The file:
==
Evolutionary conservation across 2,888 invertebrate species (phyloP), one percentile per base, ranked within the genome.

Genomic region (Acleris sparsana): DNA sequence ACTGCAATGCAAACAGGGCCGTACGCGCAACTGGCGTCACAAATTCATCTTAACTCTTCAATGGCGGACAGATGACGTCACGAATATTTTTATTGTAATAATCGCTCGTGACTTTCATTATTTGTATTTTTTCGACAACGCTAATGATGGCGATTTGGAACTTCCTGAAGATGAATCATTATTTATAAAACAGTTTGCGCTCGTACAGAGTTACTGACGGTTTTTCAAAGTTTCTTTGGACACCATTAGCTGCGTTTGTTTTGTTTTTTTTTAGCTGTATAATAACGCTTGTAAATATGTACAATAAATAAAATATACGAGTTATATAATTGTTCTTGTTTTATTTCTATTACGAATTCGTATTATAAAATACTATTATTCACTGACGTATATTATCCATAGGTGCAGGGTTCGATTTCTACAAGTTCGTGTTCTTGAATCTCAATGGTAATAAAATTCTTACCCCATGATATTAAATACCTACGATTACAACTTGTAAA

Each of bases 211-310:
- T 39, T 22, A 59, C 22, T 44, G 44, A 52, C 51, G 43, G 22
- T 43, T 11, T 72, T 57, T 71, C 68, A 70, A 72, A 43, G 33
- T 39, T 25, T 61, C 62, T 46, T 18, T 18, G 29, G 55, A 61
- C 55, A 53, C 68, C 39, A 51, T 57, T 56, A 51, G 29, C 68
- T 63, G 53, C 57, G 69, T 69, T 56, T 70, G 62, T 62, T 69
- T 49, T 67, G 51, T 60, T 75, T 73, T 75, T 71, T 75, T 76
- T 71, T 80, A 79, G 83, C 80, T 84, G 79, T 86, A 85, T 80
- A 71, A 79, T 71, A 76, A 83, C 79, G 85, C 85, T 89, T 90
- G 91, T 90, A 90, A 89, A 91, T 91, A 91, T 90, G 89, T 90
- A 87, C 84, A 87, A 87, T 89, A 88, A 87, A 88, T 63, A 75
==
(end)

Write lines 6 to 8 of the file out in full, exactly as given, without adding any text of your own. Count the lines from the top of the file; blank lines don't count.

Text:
- T 39, T 25, T 61, C 62, T 46, T 18, T 18, G 29, G 55, A 61
- C 55, A 53, C 68, C 39, A 51, T 57, T 56, A 51, G 29, C 68
- T 63, G 53, C 57, G 69, T 69, T 56, T 70, G 62, T 62, T 69